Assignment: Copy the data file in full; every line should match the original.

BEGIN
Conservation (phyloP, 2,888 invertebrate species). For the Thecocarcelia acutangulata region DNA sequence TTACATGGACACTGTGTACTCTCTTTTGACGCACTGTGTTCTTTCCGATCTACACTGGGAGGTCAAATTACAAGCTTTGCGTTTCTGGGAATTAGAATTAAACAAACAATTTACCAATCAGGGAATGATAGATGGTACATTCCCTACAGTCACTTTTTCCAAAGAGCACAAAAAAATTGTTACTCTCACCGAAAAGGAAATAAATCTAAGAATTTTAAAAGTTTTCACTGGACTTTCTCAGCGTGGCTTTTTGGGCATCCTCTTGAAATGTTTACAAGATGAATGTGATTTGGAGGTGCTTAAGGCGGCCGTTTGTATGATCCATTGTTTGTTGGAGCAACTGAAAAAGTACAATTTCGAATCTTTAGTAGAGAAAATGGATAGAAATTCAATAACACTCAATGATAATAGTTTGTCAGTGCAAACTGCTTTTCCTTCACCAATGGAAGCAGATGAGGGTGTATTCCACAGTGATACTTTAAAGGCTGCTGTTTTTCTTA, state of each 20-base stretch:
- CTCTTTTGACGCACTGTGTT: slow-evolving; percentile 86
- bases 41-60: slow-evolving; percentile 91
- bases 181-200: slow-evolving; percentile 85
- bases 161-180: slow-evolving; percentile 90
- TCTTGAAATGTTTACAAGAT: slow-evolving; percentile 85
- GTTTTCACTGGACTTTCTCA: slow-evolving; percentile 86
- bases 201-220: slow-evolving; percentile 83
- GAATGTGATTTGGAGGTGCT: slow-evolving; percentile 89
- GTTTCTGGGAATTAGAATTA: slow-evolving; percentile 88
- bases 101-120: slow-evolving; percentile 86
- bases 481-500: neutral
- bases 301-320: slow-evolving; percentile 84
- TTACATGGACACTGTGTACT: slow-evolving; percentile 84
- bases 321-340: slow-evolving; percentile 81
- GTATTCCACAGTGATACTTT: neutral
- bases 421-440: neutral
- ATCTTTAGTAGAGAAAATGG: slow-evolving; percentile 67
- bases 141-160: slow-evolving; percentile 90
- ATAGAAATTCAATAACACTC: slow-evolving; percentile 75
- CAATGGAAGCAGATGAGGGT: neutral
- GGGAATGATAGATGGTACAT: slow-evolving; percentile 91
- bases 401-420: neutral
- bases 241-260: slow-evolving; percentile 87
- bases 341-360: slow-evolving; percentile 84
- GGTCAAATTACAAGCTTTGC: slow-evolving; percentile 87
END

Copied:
Conservation (phyloP, 2,888 invertebrate species). For the Thecocarcelia acutangulata region DNA sequence TTACATGGACACTGTGTACTCTCTTTTGACGCACTGTGTTCTTTCCGATCTACACTGGGAGGTCAAATTACAAGCTTTGCGTTTCTGGGAATTAGAATTAAACAAACAATTTACCAATCAGGGAATGATAGATGGTACATTCCCTACAGTCACTTTTTCCAAAGAGCACAAAAAAATTGTTACTCTCACCGAAAAGGAAATAAATCTAAGAATTTTAAAAGTTTTCACTGGACTTTCTCAGCGTGGCTTTTTGGGCATCCTCTTGAAATGTTTACAAGATGAATGTGATTTGGAGGTGCTTAAGGCGGCCGTTTGTATGATCCATTGTTTGTTGGAGCAACTGAAAAAGTACAATTTCGAATCTTTAGTAGAGAAAATGGATAGAAATTCAATAACACTCAATGATAATAGTTTGTCAGTGCAAACTGCTTTTCCTTCACCAATGGAAGCAGATGAGGGTGTATTCCACAGTGATACTTTAAAGGCTGCTGTTTTTCTTA, state of each 20-base stretch:
- CTCTTTTGACGCACTGTGTT: slow-evolving; percentile 86
- bases 41-60: slow-evolving; percentile 91
- bases 181-200: slow-evolving; percentile 85
- bases 161-180: slow-evolving; percentile 90
- TCTTGAAATGTTTACAAGAT: slow-evolving; percentile 85
- GTTTTCACTGGACTTTCTCA: slow-evolving; percentile 86
- bases 201-220: slow-evolving; percentile 83
- GAATGTGATTTGGAGGTGCT: slow-evolving; percentile 89
- GTTTCTGGGAATTAGAATTA: slow-evolving; percentile 88
- bases 101-120: slow-evolving; percentile 86
- bases 481-500: neutral
- bases 301-320: slow-evolving; percentile 84
- TTACATGGACACTGTGTACT: slow-evolving; percentile 84
- bases 321-340: slow-evolving; percentile 81
- GTATTCCACAGTGATACTTT: neutral
- bases 421-440: neutral
- ATCTTTAGTAGAGAAAATGG: slow-evolving; percentile 67
- bases 141-160: slow-evolving; percentile 90
- ATAGAAATTCAATAACACTC: slow-evolving; percentile 75
- CAATGGAAGCAGATGAGGGT: neutral
- GGGAATGATAGATGGTACAT: slow-evolving; percentile 91
- bases 401-420: neutral
- bases 241-260: slow-evolving; percentile 87
- bases 341-360: slow-evolving; percentile 84
- GGTCAAATTACAAGCTTTGC: slow-evolving; percentile 87